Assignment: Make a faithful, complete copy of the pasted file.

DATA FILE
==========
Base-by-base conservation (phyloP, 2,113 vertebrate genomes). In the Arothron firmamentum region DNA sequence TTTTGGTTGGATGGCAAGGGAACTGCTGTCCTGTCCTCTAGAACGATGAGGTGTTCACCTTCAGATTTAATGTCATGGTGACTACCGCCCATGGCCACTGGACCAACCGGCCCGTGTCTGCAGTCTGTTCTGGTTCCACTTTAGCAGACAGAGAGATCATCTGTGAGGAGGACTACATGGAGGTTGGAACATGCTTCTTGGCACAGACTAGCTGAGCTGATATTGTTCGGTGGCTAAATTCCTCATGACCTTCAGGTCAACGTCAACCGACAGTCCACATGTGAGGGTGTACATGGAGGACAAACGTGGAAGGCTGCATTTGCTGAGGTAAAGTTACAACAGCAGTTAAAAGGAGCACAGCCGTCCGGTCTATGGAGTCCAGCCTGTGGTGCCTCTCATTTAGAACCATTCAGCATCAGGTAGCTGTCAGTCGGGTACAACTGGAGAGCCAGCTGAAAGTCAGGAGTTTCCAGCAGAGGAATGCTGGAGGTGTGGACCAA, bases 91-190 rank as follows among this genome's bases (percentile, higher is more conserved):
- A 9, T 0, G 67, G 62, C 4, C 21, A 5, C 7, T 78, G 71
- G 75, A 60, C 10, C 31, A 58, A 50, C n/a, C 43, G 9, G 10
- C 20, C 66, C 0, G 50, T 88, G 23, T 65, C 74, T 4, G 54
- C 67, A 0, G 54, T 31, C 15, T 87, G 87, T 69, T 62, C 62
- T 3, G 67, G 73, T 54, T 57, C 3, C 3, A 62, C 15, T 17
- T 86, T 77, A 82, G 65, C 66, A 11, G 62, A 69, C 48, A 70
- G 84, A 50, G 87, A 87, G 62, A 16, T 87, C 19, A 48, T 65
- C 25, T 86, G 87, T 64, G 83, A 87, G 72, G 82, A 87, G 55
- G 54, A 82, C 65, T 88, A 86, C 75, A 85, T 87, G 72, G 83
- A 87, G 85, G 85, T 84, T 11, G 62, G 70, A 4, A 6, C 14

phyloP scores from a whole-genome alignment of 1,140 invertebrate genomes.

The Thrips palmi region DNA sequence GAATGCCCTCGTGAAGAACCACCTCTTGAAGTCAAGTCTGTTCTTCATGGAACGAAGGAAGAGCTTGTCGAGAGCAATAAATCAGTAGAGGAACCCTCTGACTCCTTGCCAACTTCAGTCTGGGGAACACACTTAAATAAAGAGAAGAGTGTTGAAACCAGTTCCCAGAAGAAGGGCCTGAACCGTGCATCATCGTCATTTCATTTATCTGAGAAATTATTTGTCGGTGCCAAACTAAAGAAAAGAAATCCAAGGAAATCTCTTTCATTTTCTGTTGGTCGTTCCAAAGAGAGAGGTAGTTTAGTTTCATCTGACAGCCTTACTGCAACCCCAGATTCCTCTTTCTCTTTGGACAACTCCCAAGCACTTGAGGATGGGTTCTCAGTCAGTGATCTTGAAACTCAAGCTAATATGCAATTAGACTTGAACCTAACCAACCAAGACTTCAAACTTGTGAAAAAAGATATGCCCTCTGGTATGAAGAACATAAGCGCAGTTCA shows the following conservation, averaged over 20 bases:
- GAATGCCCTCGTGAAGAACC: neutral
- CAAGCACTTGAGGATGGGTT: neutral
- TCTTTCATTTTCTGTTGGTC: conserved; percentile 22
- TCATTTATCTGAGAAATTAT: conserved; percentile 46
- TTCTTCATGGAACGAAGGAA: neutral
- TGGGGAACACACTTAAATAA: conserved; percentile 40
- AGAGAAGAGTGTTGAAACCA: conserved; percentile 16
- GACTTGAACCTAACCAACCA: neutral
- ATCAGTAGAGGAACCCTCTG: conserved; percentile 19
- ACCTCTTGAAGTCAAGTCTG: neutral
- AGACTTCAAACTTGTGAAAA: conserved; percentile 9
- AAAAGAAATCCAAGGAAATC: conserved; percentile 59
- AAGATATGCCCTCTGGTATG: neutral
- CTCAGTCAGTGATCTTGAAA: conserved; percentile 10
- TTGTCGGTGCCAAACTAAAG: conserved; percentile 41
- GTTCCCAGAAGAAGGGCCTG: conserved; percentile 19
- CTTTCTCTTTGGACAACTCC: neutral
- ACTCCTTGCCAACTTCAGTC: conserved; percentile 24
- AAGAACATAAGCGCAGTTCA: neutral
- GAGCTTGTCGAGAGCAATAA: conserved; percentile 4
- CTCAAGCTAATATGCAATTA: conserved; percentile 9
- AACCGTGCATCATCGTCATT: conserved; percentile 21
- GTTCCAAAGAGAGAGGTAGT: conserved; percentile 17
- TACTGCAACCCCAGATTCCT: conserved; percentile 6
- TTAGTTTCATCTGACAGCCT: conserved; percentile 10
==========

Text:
Base-by-base conservation (phyloP, 2,113 vertebrate genomes). In the Arothron firmamentum region DNA sequence TTTTGGTTGGATGGCAAGGGAACTGCTGTCCTGTCCTCTAGAACGATGAGGTGTTCACCTTCAGATTTAATGTCATGGTGACTACCGCCCATGGCCACTGGACCAACCGGCCCGTGTCTGCAGTCTGTTCTGGTTCCACTTTAGCAGACAGAGAGATCATCTGTGAGGAGGACTACATGGAGGTTGGAACATGCTTCTTGGCACAGACTAGCTGAGCTGATATTGTTCGGTGGCTAAATTCCTCATGACCTTCAGGTCAACGTCAACCGACAGTCCACATGTGAGGGTGTACATGGAGGACAAACGTGGAAGGCTGCATTTGCTGAGGTAAAGTTACAACAGCAGTTAAAAGGAGCACAGCCGTCCGGTCTATGGAGTCCAGCCTGTGGTGCCTCTCATTTAGAACCATTCAGCATCAGGTAGCTGTCAGTCGGGTACAACTGGAGAGCCAGCTGAAAGTCAGGAGTTTCCAGCAGAGGAATGCTGGAGGTGTGGACCAA, bases 91-190 rank as follows among this genome's bases (percentile, higher is more conserved):
- A 9, T 0, G 67, G 62, C 4, C 21, A 5, C 7, T 78, G 71
- G 75, A 60, C 10, C 31, A 58, A 50, C n/a, C 43, G 9, G 10
- C 20, C 66, C 0, G 50, T 88, G 23, T 65, C 74, T 4, G 54
- C 67, A 0, G 54, T 31, C 15, T 87, G 87, T 69, T 62, C 62
- T 3, G 67, G 73, T 54, T 57, C 3, C 3, A 62, C 15, T 17
- T 86, T 77, A 82, G 65, C 66, A 11, G 62, A 69, C 48, A 70
- G 84, A 50, G 87, A 87, G 62, A 16, T 87, C 19, A 48, T 65
- C 25, T 86, G 87, T 64, G 83, A 87, G 72, G 82, A 87, G 55
- G 54, A 82, C 65, T 88, A 86, C 75, A 85, T 87, G 72, G 83
- A 87, G 85, G 85, T 84, T 11, G 62, G 70, A 4, A 6, C 14

phyloP scores from a whole-genome alignment of 1,140 invertebrate genomes.

The Thrips palmi region DNA sequence GAATGCCCTCGTGAAGAACCACCTCTTGAAGTCAAGTCTGTTCTTCATGGAACGAAGGAAGAGCTTGTCGAGAGCAATAAATCAGTAGAGGAACCCTCTGACTCCTTGCCAACTTCAGTCTGGGGAACACACTTAAATAAAGAGAAGAGTGTTGAAACCAGTTCCCAGAAGAAGGGCCTGAACCGTGCATCATCGTCATTTCATTTATCTGAGAAATTATTTGTCGGTGCCAAACTAAAGAAAAGAAATCCAAGGAAATCTCTTTCATTTTCTGTTGGTCGTTCCAAAGAGAGAGGTAGTTTAGTTTCATCTGACAGCCTTACTGCAACCCCAGATTCCTCTTTCTCTTTGGACAACTCCCAAGCACTTGAGGATGGGTTCTCAGTCAGTGATCTTGAAACTCAAGCTAATATGCAATTAGACTTGAACCTAACCAACCAAGACTTCAAACTTGTGAAAAAAGATATGCCCTCTGGTATGAAGAACATAAGCGCAGTTCA shows the following conservation, averaged over 20 bases:
- GAATGCCCTCGTGAAGAACC: neutral
- CAAGCACTTGAGGATGGGTT: neutral
- TCTTTCATTTTCTGTTGGTC: conserved; percentile 22
- TCATTTATCTGAGAAATTAT: conserved; percentile 46
- TTCTTCATGGAACGAAGGAA: neutral
- TGGGGAACACACTTAAATAA: conserved; percentile 40
- AGAGAAGAGTGTTGAAACCA: conserved; percentile 16
- GACTTGAACCTAACCAACCA: neutral
- ATCAGTAGAGGAACCCTCTG: conserved; percentile 19
- ACCTCTTGAAGTCAAGTCTG: neutral
- AGACTTCAAACTTGTGAAAA: conserved; percentile 9
- AAAAGAAATCCAAGGAAATC: conserved; percentile 59
- AAGATATGCCCTCTGGTATG: neutral
- CTCAGTCAGTGATCTTGAAA: conserved; percentile 10
- TTGTCGGTGCCAAACTAAAG: conserved; percentile 41
- GTTCCCAGAAGAAGGGCCTG: conserved; percentile 19
- CTTTCTCTTTGGACAACTCC: neutral
- ACTCCTTGCCAACTTCAGTC: conserved; percentile 24
- AAGAACATAAGCGCAGTTCA: neutral
- GAGCTTGTCGAGAGCAATAA: conserved; percentile 4
- CTCAAGCTAATATGCAATTA: conserved; percentile 9
- AACCGTGCATCATCGTCATT: conserved; percentile 21
- GTTCCAAAGAGAGAGGTAGT: conserved; percentile 17
- TACTGCAACCCCAGATTCCT: conserved; percentile 6
- TTAGTTTCATCTGACAGCCT: conserved; percentile 10